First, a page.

The next few weeks pass by in a fog of empty misery as lawyers and solicitors fire phone calls and letters at each other and Savannah and my family refuse any contact with me. Amy Sturdle’s literary reputation is in tatters as the ‘true story’ turns out be a work of fiction and the public’s affection turns tide into a wave of angry condemnation and I am threatened with legal action from the publishers, Amy Sturdle and my sister on behalf of my family. I am let go by my insurance company as they cite my behaviour bringing them into ill repute not to mention my erratic office hours and my car is repossessed. The weeks stretch into months, Savannah and I formally separate, my parents disown me, Savannah and Louise move in together, I am allowed to see the kids once a month, the house is put on the market and the lawyers sit back and wait for their pay checks as agreements are reached. Savannah and the publishing house decide that any more publicity is bad for business and, as I move into a hostel, it occurs to me that my life is beginning to echo my fictional Louise’s. I have lost everything and am at rock bottom.
A few days later, on a sunny summer morning, I am sitting at my usual table in the corner of a café near the river, eating a breakfast of egg and sausage and nursing a mug of weak tea. In front of me is a letter from my solicitor, it states that I am being sued by the real dog owners of the fictional ‘Victory’, and that the photo I used without permission in the locket was of their pet. The subsequent stress and anguish arising from the use of the photo on the book cover had forced them to seek compensation. Their dog, a pedigree champion called ‘Inestimable Fancy, Prince Handsome the Third’ known affectionately as ‘Han’ was stolen, ransomed but never returned, presumed dead. Their compensation claim was substantial. My solicitor’s advice was to declare bankruptcy. I find, when I notice that my hand is shaking and spilling tea, that I am both laughing and crying silently at the same time. The girl behind the counter scowls at me. My life is beyond tragedy and is now a comedy and I sit there, laughing and crying at the pointless absurdity of it all until a voice brings me back sharply to my senses. Someone has sat down opposite me and is watching me as I try and wipe away the tears and compose myself.
‘They said at the hostel I would find you here,’ she turns to the girl behind the counter and asks for a cup of coffee before adding, ‘I’m Amy, Amy Sturdle.’ She smiles a clipped, sad smile and I recognise her from the TV, although the style and colour of her hair has changed.
‘Look, you’ll have to talk to my solicitors if you want any more money. But I warn you I’m going to be declaring bankruptcy.’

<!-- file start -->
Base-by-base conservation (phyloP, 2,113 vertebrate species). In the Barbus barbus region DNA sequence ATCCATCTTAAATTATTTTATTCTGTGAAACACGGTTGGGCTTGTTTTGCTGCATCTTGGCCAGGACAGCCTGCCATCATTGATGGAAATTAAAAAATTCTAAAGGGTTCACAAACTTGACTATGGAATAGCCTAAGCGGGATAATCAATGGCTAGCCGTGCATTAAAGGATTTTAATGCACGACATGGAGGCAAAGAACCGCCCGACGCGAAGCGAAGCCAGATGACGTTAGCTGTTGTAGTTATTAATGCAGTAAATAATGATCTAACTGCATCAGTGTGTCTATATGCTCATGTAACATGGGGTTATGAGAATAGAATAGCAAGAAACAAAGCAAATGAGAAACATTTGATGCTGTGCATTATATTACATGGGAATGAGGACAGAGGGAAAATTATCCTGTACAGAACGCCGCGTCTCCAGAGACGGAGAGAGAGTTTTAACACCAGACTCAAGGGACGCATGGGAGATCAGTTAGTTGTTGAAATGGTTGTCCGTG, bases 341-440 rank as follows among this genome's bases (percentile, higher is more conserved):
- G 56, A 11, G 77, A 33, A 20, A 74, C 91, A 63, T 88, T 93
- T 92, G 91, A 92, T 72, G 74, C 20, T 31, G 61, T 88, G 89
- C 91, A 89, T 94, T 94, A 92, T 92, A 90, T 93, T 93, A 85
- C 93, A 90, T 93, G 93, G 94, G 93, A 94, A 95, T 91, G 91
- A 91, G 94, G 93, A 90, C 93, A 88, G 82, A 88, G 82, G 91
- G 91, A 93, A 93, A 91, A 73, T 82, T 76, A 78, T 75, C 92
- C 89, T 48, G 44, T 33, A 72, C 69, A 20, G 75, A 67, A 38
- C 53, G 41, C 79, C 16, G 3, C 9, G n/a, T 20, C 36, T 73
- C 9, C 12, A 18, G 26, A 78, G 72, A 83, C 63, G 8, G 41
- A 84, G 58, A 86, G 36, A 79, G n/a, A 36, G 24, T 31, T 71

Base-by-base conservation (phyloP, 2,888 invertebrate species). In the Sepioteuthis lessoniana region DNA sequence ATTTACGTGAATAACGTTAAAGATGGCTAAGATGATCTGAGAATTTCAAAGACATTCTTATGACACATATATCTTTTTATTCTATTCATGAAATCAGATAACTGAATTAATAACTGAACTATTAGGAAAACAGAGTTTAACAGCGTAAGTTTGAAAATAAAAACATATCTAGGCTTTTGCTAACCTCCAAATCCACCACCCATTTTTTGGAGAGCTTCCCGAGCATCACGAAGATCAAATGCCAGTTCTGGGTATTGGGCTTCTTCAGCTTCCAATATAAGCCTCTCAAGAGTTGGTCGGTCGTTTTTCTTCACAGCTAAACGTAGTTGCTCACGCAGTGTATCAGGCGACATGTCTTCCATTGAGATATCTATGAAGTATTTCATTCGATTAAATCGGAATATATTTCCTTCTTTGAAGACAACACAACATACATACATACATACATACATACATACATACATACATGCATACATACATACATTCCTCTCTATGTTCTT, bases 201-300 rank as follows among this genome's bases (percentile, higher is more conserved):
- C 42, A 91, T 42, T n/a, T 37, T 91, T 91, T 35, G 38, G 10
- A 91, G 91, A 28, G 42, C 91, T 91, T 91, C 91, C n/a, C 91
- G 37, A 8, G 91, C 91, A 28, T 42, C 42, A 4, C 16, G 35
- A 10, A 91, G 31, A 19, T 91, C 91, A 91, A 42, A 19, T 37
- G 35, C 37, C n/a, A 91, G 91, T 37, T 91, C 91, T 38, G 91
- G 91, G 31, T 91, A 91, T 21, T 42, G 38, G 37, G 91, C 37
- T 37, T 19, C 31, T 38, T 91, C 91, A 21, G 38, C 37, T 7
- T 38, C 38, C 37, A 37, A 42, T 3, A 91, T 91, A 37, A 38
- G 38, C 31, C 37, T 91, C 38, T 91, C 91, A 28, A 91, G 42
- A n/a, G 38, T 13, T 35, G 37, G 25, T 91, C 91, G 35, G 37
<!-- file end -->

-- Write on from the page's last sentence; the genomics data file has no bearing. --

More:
She does not answer as the girl brings over her coffee.
‘Why are you here?’
‘Well, I was very angry with you, to begin with and then, as things unfolded I..., well I started to write again. Only this time the whole story, how you forged the letters. How the publishers bailed out, having my career ruined, the public condemnation, you losing everything, your life in ruins…’ She sips at her coffee and I notice her neat, shaped nails.
‘It turns out to be a much better story than your letters ever were but…’
‘It’s written from your perspective…with you as the main character. Your fall from grace…’
‘Great.’ I reply sarcastically. ‘I wish you well. Want did you want?’
‘I want your permission to ghost write your account of what happened. We can sell this story…I have already had an offer from Hollywood…a huge offer. As a team, we can make a fortune; this is much bigger than that memoir ever was. They want to make a film. A proper ‘A’ list film.’
She smiles the sad little smile again and hands over a manuscript and a card. ‘Look, read what I have so far and then call me.’
I stare at the manuscript as she starts to leave.
‘Wait!’ I call after her as she reaches the door. ‘Here, you might want to read this.’ I hand her my solicitor’s letter about the dog and she quickly scans it. Then, slowly, she starts to giggle and then laugh which sets me off laughing and crying again as I notice around her neck is the little silver locket containing the photo of Victory.
Three weeks later and here I am, packing a small suitcase of clothes and checking my passport is still valid. Amy and I are on our way to Los Angeles to finalise a deal with the studio executives. It includes worldwide rights on a film and book deal, plus a percentage of merchandising and plans for a sequel, a play and a musical. Amy was right. It is the deal of a lifetime. On the plane she hands me her finished first draft. I open the cover and look at the title, Pen Pals. I turn to the first page and start reading and I don’t stop till I reach the end, because it turns out, despite first appearances, there is nothing average about me or my life after all.